In September 2015 Skype rolled out a succession of “mojis” – custom emojis that included video clips and animations from Universal Studios, BBC and Disney muppets. A set designed by Paul McCartney followed in February 2016.

In 2017 Microsoft redesigned Skype to look more like Snapchat, with a Highlights feature allowing users to share temporary copies of their photos and videos.

Neither effort enamored users who just wanted quality, reliable video conferencing.

“Cool” was not an adjective users associated with a difficult app so that attribute did not stick.

Skype app ratings in the Apple App Store in the U.S. dropped from 3.5 stars to 1.5 stars.

Meanwhile in 2016 Microsoft launched Teams, a “unified communication and collaboration platform.” Microsoft invested heavily in Teams, which did everything Skype could do but better.

Reports of Skype’s Death Are Not Exaggerated

In September 2018, Skype Director of Design Peter Skillman announced yet another Skype redesign based on customer feedback. But it was too little too late.

On July 30, 2019 Senior Product Marketing Manager James Fray announced that Skype for Business would cease to exist on July 31, 2021.

Skype’s demise was sealed before the coronavirus hit.

Once the pandemic arrived, many Skype customers jumped to Zoom for its reliability and ease of use. First-time video conference users went directly to Zoom.

The moment that could have been Skype’s glory went to Zoom instead.

And while Zoom has grappled with privacy and security issues, its focus on user experience and attention to those issues keep many users on the platform.

Leverage Your Brand Identity to Grow and Avoid Costly Mistakes

Your brand identity is not a nice-to-have, but the rudder of your business.

To avoid Skype’s fate and grow your brand:

Identify your brand’s purpose. It should be clear, timeless and not product dependent. Notice how Zoom’s purpose – make communication frictionless – is not tied to a particular technology.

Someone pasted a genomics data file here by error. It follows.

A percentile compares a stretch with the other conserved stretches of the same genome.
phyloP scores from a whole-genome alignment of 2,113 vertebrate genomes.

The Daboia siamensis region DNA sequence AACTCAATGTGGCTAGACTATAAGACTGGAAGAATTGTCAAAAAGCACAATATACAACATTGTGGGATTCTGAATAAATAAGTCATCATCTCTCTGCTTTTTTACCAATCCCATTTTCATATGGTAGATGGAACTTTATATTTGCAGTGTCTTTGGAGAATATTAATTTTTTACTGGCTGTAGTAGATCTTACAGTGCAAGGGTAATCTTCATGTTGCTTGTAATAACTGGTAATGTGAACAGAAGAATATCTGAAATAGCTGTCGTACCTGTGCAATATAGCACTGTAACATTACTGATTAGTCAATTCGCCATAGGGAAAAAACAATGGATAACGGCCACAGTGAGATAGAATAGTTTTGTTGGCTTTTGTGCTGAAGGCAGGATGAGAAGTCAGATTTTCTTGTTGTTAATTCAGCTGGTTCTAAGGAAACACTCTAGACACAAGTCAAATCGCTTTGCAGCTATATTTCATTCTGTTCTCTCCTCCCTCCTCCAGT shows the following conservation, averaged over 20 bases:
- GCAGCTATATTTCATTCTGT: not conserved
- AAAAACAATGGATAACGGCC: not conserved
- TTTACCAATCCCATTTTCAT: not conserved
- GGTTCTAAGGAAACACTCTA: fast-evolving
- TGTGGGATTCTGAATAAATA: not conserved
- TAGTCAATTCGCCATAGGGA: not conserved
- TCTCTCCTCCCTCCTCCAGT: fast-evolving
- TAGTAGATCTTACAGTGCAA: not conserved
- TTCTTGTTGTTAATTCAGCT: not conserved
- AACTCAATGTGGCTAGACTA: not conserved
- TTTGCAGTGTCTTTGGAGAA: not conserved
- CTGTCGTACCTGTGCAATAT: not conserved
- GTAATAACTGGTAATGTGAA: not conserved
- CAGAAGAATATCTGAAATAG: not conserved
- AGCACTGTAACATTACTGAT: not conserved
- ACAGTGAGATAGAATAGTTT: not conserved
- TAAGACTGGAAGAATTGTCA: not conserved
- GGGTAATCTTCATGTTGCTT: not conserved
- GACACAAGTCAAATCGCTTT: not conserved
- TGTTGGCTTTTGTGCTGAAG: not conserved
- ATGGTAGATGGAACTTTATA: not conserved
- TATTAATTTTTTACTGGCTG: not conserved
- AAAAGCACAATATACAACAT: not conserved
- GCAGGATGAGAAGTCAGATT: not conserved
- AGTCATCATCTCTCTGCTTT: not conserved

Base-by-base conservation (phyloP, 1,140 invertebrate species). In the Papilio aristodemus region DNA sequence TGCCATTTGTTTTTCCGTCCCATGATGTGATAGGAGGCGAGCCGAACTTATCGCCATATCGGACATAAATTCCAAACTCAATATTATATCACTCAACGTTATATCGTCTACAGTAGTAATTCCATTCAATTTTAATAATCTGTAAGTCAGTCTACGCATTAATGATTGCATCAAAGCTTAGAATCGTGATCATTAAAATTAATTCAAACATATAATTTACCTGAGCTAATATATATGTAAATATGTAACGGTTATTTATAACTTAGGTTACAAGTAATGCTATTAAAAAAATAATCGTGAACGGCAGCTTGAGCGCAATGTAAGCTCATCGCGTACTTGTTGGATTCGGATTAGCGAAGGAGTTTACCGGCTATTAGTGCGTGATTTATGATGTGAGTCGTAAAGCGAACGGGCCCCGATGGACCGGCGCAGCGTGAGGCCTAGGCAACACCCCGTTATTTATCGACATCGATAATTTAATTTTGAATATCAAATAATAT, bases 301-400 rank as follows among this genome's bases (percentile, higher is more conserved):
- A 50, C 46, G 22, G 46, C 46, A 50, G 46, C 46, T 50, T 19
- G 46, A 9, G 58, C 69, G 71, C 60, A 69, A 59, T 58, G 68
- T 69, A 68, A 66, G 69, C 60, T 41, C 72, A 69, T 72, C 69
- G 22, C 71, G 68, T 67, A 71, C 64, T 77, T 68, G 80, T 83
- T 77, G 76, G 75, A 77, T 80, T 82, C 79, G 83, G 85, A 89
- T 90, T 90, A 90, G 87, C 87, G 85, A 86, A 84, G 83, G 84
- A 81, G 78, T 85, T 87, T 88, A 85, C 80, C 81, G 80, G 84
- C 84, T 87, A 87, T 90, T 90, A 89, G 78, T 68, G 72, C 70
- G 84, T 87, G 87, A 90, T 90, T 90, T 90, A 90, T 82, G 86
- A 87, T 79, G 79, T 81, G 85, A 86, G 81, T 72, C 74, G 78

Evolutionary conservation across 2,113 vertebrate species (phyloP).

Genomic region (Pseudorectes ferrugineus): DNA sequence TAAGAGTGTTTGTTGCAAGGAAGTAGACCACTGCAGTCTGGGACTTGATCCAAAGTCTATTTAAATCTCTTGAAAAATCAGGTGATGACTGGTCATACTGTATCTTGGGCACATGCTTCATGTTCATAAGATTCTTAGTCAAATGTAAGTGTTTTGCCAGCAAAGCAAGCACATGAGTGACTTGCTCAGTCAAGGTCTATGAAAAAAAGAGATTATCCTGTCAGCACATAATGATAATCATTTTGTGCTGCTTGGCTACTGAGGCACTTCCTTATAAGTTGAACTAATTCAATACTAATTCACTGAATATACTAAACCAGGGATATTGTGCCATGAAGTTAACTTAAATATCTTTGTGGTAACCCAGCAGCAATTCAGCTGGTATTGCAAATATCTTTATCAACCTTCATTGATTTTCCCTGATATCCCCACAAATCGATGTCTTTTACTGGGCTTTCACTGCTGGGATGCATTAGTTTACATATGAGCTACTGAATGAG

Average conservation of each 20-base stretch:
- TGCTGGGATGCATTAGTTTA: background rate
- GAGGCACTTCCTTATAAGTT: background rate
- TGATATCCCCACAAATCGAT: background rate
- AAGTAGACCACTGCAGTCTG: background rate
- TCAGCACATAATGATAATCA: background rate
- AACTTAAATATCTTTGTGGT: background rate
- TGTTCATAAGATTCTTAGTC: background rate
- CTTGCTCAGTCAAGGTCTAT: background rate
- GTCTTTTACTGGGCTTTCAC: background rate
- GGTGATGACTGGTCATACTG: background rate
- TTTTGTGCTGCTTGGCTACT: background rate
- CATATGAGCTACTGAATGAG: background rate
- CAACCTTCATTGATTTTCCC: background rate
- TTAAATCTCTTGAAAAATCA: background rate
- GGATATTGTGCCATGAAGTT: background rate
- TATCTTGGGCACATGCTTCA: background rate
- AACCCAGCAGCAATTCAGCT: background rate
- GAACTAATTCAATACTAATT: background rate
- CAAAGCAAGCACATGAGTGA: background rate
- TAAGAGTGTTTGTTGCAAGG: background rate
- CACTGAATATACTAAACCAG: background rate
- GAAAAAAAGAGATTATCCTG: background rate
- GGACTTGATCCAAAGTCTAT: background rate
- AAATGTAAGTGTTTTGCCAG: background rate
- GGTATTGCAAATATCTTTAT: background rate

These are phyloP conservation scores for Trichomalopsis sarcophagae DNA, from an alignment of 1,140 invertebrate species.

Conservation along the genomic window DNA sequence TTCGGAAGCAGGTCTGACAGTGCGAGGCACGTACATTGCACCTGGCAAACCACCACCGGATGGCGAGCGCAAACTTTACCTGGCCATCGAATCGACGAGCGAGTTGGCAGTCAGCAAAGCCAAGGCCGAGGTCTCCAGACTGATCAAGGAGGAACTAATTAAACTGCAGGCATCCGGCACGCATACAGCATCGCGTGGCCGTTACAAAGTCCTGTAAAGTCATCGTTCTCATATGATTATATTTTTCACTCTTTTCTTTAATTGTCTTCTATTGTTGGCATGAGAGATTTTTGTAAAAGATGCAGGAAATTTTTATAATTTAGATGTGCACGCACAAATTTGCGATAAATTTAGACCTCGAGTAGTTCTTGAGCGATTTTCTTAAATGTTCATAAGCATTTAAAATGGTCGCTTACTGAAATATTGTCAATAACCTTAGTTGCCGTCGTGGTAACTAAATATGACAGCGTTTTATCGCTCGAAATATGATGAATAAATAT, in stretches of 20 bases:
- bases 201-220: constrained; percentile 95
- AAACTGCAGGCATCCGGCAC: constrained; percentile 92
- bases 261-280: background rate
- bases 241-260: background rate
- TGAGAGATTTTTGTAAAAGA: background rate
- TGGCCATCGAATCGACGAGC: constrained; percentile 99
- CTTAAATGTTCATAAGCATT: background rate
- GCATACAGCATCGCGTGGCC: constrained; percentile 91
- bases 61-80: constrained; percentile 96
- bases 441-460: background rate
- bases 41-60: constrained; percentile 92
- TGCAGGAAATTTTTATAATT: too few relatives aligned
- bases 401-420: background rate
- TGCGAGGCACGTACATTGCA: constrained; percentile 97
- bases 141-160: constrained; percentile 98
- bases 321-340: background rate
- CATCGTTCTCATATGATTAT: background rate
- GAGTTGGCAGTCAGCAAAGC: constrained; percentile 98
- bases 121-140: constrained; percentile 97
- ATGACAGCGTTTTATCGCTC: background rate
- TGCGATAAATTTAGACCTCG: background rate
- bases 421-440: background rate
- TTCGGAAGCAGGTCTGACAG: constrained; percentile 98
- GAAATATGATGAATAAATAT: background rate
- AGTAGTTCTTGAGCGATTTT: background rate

Share your purpose. Everyone on your brand team should be using the purpose as a guideline to decide offerings, align processes, serve customers and interact with partners.

Determine your brand’s attributes. These are a combination of what your brand is known for and what it aspires to. Your attributes should be unique to your brand – not characteristics required in your category to compete.

Infuse everything with those attributes. Your communications, packaging, customer interactions, work place environment (on site and remote) – all should ooze your brand attributes. Repeated use and consistent adherence to your attributes is what builds your brand’s reputation.

And as you saw with Skype, in the absence of deliberate brand attributes your audience will assign their own.

Once set, you should not need to revise your brand identity unless market conditions evolve so that it no longer differentiates your brand.

At meeting time my new client called me on the phone instead of Skype. Not worrying about Skype’s technology meant the call was easier and more relaxed.

After the call, I uninstalled Skype. I’m hoping not to need it.

Are you video conferencing? If so, what’s been your experience?

P.S. Because what we all need is MORE screen time…

“Honest Zoom Meeting” (3 minutes) Early in the pandemic creative agency Don’t Panic put together this caustic, somewhat profane, entirely inappropriate and very funny video.

Coronavirus Parody H of the Stage’s original song set to the sounds of Skype. (3 minutes 22 seconds, but song ends at 2:14)

14 Hilarious Tweets About Video Calling That Everyone Can Relate To Right Now No Twitter account needed. My favorites are #4, 8 and 14 (4 minute read)